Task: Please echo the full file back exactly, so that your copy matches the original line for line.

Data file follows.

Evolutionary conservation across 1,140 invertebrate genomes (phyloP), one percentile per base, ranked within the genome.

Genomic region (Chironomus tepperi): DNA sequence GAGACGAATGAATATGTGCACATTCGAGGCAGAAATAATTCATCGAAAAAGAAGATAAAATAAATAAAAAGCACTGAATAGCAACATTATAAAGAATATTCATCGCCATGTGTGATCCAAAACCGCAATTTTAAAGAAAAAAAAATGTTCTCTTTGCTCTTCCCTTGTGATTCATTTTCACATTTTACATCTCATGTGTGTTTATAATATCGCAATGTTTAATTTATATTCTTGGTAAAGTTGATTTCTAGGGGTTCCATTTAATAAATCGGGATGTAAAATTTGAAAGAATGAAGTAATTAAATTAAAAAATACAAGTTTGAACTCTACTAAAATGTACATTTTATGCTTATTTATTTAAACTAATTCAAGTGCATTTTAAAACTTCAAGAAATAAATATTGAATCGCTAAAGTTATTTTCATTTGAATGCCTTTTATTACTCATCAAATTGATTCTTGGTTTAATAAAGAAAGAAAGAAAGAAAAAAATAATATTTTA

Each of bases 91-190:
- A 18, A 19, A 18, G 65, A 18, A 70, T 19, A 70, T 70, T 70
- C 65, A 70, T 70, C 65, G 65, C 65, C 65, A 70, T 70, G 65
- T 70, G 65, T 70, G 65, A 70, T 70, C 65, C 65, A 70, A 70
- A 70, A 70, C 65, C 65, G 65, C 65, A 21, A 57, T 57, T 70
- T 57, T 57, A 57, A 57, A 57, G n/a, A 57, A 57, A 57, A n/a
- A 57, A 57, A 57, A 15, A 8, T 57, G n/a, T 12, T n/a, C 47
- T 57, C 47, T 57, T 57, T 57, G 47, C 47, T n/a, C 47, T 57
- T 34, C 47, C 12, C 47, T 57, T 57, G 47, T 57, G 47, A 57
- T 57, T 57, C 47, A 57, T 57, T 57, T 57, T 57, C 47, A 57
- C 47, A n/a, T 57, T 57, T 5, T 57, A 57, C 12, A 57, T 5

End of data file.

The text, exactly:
Evolutionary conservation across 1,140 invertebrate genomes (phyloP), one percentile per base, ranked within the genome.

Genomic region (Chironomus tepperi): DNA sequence GAGACGAATGAATATGTGCACATTCGAGGCAGAAATAATTCATCGAAAAAGAAGATAAAATAAATAAAAAGCACTGAATAGCAACATTATAAAGAATATTCATCGCCATGTGTGATCCAAAACCGCAATTTTAAAGAAAAAAAAATGTTCTCTTTGCTCTTCCCTTGTGATTCATTTTCACATTTTACATCTCATGTGTGTTTATAATATCGCAATGTTTAATTTATATTCTTGGTAAAGTTGATTTCTAGGGGTTCCATTTAATAAATCGGGATGTAAAATTTGAAAGAATGAAGTAATTAAATTAAAAAATACAAGTTTGAACTCTACTAAAATGTACATTTTATGCTTATTTATTTAAACTAATTCAAGTGCATTTTAAAACTTCAAGAAATAAATATTGAATCGCTAAAGTTATTTTCATTTGAATGCCTTTTATTACTCATCAAATTGATTCTTGGTTTAATAAAGAAAGAAAGAAAGAAAAAAATAATATTTTA

Each of bases 91-190:
- A 18, A 19, A 18, G 65, A 18, A 70, T 19, A 70, T 70, T 70
- C 65, A 70, T 70, C 65, G 65, C 65, C 65, A 70, T 70, G 65
- T 70, G 65, T 70, G 65, A 70, T 70, C 65, C 65, A 70, A 70
- A 70, A 70, C 65, C 65, G 65, C 65, A 21, A 57, T 57, T 70
- T 57, T 57, A 57, A 57, A 57, G n/a, A 57, A 57, A 57, A n/a
- A 57, A 57, A 57, A 15, A 8, T 57, G n/a, T 12, T n/a, C 47
- T 57, C 47, T 57, T 57, T 57, G 47, C 47, T n/a, C 47, T 57
- T 34, C 47, C 12, C 47, T 57, T 57, G 47, T 57, G 47, A 57
- T 57, T 57, C 47, A 57, T 57, T 57, T 57, T 57, C 47, A 57
- C 47, A n/a, T 57, T 57, T 5, T 57, A 57, C 12, A 57, T 5